Learnings from the Ohio Basic Economic Development Course

A lifelong student with a love of learning, I jump at chances to attend conferences and training sessions. That's why I was thrilled when my boss suggested I take the 2016 Ohio Basic Economic Development Course (OBEDC) given last month by the Ohio Economic Development Association.This "basic course," as it is known in #EconDev circles, is offered by many states annually as an intensive, accredited training for economic developers and community leaders. Since FH works with many economic development organizations (EDOs), it made sense for me to get smarter about the field and figure out how we can best serve our clients.

So, What Were My Key Learnings From The OBEDC?

  • The overall content and format were terrific. We had two and a half days packed with two-hour sessions where a speaker or panel of speakers would teach us about specific aspects of economic development. The presenters did a great job keeping things interesting and even bringing life to topics like finance (which, I'll admit, was not my favorite session - through no fault of the speaker!)
  • Several presenters talked about how we are all one Ohio and must work together in tandem to build the state's economy rather than competing with other regions. Our communities' true competition is in North Carolina or Indiana, not in Ohio.
  • One of my big takeaways from the conference was that community development is an essential but often overlooked part of economic development. A healthy community is a foundational must-have before business attraction, retention and expansion is even possible. And community engagement and health affects everyone, from residents to businesses to civic leaders. Yet it certainly seems to me - both based on the OBEDC course I attended and on our work in the economic development space - that EDOs could do a better job with community development and engagement.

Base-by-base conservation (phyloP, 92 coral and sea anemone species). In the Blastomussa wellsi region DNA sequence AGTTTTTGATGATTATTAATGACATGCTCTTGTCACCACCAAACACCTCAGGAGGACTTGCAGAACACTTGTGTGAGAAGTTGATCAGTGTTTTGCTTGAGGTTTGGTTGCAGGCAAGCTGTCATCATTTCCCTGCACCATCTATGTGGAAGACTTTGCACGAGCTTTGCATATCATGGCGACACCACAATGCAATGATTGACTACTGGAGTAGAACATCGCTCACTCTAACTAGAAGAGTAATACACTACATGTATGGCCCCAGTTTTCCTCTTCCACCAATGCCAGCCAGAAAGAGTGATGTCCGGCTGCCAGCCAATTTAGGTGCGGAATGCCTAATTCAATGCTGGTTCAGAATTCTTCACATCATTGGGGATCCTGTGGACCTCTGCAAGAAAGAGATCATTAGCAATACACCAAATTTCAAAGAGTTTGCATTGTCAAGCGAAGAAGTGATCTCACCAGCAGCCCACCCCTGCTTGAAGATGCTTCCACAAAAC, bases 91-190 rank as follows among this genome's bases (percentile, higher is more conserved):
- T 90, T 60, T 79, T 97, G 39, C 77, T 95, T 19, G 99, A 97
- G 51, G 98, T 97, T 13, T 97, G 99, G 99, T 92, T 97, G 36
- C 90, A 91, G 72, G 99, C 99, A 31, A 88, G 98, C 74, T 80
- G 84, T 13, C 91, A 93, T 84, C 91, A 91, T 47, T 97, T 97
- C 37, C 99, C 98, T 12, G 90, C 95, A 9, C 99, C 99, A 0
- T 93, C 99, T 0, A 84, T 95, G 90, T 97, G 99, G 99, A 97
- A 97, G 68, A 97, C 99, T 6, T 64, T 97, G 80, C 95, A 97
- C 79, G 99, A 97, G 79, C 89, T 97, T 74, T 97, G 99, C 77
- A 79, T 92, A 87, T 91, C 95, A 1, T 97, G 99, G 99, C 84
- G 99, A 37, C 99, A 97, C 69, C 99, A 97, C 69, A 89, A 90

• We had several sessions on strategic planning and, based on a show of hands plus anecdotal feedback, it would appear that strategic planning is an area where EDOs can improve significantly. What's more, even when communities have a comprehensive strategic plan, all too often it does not include a solid marketing or communications plan. Which brings me to my next point¢€¦
  • There is a huge need for EDOs to do marketing and PR better! We saw a few examples of communities and regions doing a great job - such as Team NEO in northeast Ohio and all of the cool things they are doing with inbound marketing. On the whole, though, it would seem that many economic development entities would do well to work with a PR firm that understands economic development and can help develop strategic marketing communications plans and then assist with implementation. Marketing and PR seem to be much-needed opportunities for growth for most EDOs. For example, social media and blogger outreach were barely mentioned in the long session on marketing for EDOs. I'd recommend both of these as key marketing program elements for any economic development entity.
  • Speaking of social media, I thought OEDA did a great job facilitating the course, but I was sorry to see there was no official hashtag for those of us trying to follow along and engage (both with other attendees and with OEDA itself) on Twitter. An official hashtag is a must for future OEDBC courses, and including the live Twitter stream on one of the presentation screens would allow speakers to engage with audience members in real time.

Overall, the course was terrific and I would highly recommend it for anyone involved in economic development. Attending the OBEDC course was beneficial for me and I know it will help us better serve our economic development clients.What was the last conference or training that you attended, and your top takeaway? We'd love to hear! Let us know in the comments below or over on Facebook.